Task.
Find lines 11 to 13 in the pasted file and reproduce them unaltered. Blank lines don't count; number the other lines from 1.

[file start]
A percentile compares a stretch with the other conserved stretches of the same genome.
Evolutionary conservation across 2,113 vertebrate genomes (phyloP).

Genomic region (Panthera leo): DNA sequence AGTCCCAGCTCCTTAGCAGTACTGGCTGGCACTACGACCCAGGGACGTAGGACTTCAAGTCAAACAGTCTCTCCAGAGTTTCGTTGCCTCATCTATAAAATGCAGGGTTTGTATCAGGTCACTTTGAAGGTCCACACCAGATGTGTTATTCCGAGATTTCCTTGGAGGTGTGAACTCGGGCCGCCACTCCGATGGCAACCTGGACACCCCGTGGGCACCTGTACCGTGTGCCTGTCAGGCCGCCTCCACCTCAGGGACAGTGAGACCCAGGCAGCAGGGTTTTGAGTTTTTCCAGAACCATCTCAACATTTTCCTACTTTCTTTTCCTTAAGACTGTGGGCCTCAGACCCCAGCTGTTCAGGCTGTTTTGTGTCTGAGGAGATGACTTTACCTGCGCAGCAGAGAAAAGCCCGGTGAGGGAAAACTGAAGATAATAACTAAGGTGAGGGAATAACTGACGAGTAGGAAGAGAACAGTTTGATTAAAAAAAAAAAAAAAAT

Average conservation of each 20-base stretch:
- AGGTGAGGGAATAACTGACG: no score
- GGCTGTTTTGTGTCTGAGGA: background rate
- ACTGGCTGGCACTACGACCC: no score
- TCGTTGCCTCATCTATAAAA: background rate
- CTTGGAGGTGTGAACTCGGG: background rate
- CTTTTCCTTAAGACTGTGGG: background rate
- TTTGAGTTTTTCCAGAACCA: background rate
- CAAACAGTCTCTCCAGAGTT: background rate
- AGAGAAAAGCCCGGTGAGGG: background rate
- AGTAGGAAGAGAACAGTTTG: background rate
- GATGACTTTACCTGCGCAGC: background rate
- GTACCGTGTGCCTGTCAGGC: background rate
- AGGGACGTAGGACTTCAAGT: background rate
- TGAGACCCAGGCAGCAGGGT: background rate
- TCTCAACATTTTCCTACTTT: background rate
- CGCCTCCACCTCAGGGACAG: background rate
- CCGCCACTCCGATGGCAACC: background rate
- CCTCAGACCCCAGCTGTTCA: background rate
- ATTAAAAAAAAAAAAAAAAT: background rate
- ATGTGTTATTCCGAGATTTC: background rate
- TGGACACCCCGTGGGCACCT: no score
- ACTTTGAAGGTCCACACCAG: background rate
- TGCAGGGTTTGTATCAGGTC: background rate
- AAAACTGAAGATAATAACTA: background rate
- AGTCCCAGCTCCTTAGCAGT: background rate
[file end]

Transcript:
- TTTGAGTTTTTCCAGAACCA: background rate
- CAAACAGTCTCTCCAGAGTT: background rate
- AGAGAAAAGCCCGGTGAGGG: background rate